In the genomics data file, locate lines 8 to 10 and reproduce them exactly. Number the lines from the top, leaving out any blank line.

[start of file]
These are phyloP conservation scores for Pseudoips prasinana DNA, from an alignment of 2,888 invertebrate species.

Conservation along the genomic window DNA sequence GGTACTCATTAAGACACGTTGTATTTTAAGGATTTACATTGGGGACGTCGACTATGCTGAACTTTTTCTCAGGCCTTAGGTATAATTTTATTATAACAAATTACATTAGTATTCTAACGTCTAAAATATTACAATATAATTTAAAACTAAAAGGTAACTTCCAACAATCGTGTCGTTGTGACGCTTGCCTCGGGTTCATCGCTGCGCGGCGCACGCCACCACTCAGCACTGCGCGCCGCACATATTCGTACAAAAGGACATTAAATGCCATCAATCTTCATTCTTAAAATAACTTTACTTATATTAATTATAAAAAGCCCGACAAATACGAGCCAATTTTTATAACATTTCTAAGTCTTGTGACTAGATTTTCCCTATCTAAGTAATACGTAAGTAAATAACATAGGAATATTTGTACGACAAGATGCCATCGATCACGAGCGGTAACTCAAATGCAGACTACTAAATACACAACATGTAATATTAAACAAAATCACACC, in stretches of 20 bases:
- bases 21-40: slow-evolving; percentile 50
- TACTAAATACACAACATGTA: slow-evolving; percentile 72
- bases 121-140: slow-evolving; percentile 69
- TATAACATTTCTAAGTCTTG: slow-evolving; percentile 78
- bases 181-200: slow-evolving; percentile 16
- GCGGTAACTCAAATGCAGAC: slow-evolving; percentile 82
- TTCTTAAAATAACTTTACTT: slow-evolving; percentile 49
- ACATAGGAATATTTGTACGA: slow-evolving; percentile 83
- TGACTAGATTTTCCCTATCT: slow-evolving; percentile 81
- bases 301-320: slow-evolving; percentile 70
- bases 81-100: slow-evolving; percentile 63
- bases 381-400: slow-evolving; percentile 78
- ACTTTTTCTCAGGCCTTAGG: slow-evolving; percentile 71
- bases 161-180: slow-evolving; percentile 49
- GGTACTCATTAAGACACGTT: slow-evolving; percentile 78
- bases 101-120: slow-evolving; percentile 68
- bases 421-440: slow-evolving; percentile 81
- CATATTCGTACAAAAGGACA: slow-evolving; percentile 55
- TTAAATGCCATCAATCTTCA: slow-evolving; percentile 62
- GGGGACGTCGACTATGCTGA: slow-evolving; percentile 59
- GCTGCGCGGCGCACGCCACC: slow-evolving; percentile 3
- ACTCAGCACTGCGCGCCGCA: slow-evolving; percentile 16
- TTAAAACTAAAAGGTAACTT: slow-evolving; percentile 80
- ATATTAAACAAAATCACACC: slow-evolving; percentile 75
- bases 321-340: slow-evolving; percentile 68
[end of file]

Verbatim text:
- GCGGTAACTCAAATGCAGAC: slow-evolving; percentile 82
- TTCTTAAAATAACTTTACTT: slow-evolving; percentile 49
- ACATAGGAATATTTGTACGA: slow-evolving; percentile 83